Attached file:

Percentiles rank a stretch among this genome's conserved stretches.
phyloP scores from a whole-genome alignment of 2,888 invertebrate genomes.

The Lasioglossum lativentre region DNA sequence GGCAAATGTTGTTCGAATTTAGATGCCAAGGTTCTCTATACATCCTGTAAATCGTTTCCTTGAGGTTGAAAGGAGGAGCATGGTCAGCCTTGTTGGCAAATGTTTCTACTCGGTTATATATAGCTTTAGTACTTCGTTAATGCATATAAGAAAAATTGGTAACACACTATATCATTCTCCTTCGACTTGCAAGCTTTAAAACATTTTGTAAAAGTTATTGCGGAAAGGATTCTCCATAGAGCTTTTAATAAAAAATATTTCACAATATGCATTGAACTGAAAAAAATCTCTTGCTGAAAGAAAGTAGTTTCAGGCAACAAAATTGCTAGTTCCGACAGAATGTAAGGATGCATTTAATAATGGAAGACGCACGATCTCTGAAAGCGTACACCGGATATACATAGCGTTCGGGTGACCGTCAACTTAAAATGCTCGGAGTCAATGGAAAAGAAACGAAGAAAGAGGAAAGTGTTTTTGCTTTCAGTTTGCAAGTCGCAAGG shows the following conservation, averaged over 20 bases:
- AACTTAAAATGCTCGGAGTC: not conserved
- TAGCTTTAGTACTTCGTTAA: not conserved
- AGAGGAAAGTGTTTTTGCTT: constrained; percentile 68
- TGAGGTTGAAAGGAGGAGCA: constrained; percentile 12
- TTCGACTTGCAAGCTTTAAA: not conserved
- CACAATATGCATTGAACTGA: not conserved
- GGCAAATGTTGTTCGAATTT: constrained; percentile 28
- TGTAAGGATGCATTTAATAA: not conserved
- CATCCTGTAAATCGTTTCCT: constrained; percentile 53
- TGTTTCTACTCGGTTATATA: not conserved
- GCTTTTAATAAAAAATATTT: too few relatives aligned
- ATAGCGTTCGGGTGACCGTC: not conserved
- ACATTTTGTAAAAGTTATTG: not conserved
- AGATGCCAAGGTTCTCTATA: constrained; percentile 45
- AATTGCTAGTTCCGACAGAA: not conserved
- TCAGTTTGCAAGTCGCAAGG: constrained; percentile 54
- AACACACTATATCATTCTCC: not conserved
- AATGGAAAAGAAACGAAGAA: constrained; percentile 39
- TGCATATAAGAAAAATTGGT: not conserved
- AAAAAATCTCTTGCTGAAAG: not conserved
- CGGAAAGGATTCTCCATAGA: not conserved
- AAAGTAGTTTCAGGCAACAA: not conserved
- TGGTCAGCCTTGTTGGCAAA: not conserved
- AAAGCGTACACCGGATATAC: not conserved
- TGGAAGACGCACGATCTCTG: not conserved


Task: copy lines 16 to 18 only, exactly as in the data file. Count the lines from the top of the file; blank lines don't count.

- ACATTTTGTAAAAGTTATTG: not conserved
- AGATGCCAAGGTTCTCTATA: constrained; percentile 45
- AATTGCTAGTTCCGACAGAA: not conserved